How To Diagnose And Treat Chronic Exertional Compartment Syndrome

Author(s): 
Robert J. Duggan, DPM, Alan A. MacGill, DPM, Christopher L. Reeves, DPM, and Scott P. Goldstein, DPM

   Endoscopically assisted release improves visualization and minimizes the risk of incomplete compartment decompression and inadvertent neurovascular injuries, subsequently improving patient outcomes.1,3 Endoscopically assisted fasciotomy for CECS in the anterior and lateral compartments of the lower leg is a safe and reliable technique with excellent outcomes and patient satisfaction.6,13

Dr. Duggan is an Attending Physician with the Florida Hospital East Orlando Residency Training Program in Orlando, Fla. He is a Fellow of the American College of Foot and Ankle Surgeons.
Dr. MacGill is the Chief Resident of Foot and Ankle Surgery at Florida Hospital East Orlando.

Dr. Reeves is an Attending Physician with the Florida Hospital East Orlando Residency Training Program. He is a Fellow of the American College of Foot and Ankle Surgeons and a Diplomate of the American Board of Podiatric Surgery.

Dr. Goldstein is an Associate of the American College of Foot and Ankle Surgeons. He practices in Ocala, Fla.

Dr. Richie is an Adjunct Associate Professor in the Department of Applied Biomechanics at the California School of Podiatric Medicine at Samuel Merritt College. He is a Past President of the American Academy of Podiatric Sports Medicine.

For further reading, see “How To Detect And Treat Chronic Compartment Syndrome” in the December 2002 issue of Podiatry Today.

To access the archives or get information on reprints, visit www.podiatrytoday.com.




References:

1. Detmer DE, Sharpe K, et al. Chronic compartment syndrome: Diagnosis, management, and outcomes. Am J Sports Med 1985; 13(3):162-169.
2. Gebauer A, et al. Chronic exercise-induced leg pain in an athlete successfully treated with sympathetic block. Am J Sports Med 2005; 33(10):1575-1578.
3. Leversedge FJ, Casey PJ, Seiler JG, et al. Endoscopically assisted fasciotomy: Description of technique and in-vitro assessment of lower-leg compartment decompression. Am J Sports Med 2002; 30(2):272-278.
4. Mavor GE. The anterior tibial syndrome. J Bone Joint Surg Br 1956; 38(2):513-517.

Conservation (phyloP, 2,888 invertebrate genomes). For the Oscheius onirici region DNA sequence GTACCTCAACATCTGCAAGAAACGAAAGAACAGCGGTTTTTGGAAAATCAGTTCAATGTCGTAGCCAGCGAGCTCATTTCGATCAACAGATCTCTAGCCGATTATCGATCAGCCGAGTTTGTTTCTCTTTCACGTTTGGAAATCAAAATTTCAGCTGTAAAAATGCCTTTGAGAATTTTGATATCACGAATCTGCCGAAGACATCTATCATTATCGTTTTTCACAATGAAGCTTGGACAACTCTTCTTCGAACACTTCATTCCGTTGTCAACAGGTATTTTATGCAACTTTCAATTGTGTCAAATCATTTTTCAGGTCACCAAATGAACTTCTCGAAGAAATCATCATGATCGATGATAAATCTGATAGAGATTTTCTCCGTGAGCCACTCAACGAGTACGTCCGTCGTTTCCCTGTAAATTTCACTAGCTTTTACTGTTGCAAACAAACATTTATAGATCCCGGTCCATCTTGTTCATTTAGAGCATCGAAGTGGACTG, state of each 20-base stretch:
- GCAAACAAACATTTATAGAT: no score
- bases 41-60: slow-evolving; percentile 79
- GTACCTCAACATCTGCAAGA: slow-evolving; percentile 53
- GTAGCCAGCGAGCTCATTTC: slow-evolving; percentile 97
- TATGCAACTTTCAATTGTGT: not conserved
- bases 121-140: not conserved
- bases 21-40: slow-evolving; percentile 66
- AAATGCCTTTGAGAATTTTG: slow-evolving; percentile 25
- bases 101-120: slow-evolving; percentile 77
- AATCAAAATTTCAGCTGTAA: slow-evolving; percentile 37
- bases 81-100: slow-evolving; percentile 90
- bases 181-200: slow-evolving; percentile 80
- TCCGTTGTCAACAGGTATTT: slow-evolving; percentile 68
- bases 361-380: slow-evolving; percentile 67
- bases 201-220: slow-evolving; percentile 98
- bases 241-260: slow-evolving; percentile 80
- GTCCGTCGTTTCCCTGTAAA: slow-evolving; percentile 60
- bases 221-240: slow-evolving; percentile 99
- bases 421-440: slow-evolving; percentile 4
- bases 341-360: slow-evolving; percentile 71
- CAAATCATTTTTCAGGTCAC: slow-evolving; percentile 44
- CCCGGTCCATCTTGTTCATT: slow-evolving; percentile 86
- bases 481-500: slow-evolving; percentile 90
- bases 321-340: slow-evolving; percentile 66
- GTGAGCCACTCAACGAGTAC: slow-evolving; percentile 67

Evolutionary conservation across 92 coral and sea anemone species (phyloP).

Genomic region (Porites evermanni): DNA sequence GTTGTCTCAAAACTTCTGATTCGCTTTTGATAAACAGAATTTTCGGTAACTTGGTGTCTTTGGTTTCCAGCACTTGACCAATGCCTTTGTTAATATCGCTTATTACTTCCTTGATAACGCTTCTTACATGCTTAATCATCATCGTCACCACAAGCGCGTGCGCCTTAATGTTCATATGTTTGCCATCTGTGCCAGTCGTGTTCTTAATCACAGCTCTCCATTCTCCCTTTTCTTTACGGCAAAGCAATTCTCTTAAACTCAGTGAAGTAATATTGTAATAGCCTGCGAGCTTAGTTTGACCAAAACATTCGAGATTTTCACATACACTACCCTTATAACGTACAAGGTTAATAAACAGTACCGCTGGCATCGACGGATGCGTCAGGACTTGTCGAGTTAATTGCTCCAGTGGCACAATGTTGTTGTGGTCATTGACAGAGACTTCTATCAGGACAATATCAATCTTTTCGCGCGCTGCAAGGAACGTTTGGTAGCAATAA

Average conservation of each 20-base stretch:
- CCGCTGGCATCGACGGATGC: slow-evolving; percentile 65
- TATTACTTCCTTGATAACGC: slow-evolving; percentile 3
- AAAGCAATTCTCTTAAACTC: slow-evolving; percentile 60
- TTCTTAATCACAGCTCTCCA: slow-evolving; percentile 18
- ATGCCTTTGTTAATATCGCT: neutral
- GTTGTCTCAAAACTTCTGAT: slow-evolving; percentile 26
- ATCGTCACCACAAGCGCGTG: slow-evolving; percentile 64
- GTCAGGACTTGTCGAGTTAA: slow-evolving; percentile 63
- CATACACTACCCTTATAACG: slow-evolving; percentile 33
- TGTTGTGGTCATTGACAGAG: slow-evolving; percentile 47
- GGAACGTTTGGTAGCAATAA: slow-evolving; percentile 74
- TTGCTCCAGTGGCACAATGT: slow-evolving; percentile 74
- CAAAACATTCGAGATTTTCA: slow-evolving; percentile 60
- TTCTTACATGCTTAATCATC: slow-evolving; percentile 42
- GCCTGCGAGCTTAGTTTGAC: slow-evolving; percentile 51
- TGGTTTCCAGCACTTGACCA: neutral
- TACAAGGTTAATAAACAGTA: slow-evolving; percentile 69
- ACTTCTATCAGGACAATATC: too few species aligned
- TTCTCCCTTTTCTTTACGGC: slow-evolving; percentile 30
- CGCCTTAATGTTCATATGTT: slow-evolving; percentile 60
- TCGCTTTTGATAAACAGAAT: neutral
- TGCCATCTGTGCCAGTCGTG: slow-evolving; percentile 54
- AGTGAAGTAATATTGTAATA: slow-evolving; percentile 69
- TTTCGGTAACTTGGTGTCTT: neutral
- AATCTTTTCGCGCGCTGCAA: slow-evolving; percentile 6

5. Cohen MM. How to detect and treat chronic compartment syndrome. Podiatry Today 2002; 15(12):40-49.
6. Stein DA, Sennett BJ. One-portal endoscopically assisted fasciotomy for exertional compartment syndrome. J Arthro and Rel Surg 2005; 21(1):108-112.
7. Howard JL, Mohtadi NG, Wiley JP. Evaluation of outcomes in patients following surgical treatment of chronic exertional compartment syndrome in the leg. Clin J Sports Med 2000; 10(3):176-184.
8. Bourne RB, Robrabeck CH. Compartment syndromes of the lower leg. Clin Ortho Rel Res 1989; 240:97-104.
9. Verleisdonk EJ, Schmitz RF, van der Werken C. Long-term results of fasciotomy of the anterior compartment in patients with exercise-induced pain in the lower leg. Int J Sports Med 2004; 25(3):224-229.
10. Hutchinson MR, Bederka B, Kopplin M. Anatomic structures at risk during minimal-incision endoscopically assisted fascial compartment release in the leg. Am J Sports Med 2003; 31(5):764-769.
11. Tzortziou V, Maffulli N, Padhiar N. Diagnosis and management of chronic exertional compartment syndrome in the United Kingdom. Clin J Sport Med 2006; 16(3):209-213.
12. Van den Brand JG, Nelson T, et al. The diagnostic value of intracompartmental pressure measurement, magnetic resonance imaging, and near-infrared spectroscopy in chronic exertional compartment syndrome. Am J Sports Med 2005; 33(5):699-704.
13. Schepsis AA, Fitzgerald M, Nicoletta R. Revision surgery for exertional anterior compartment syndrome of the lower leg. Am J Sports Med 2005; 33(7):1040-1047.

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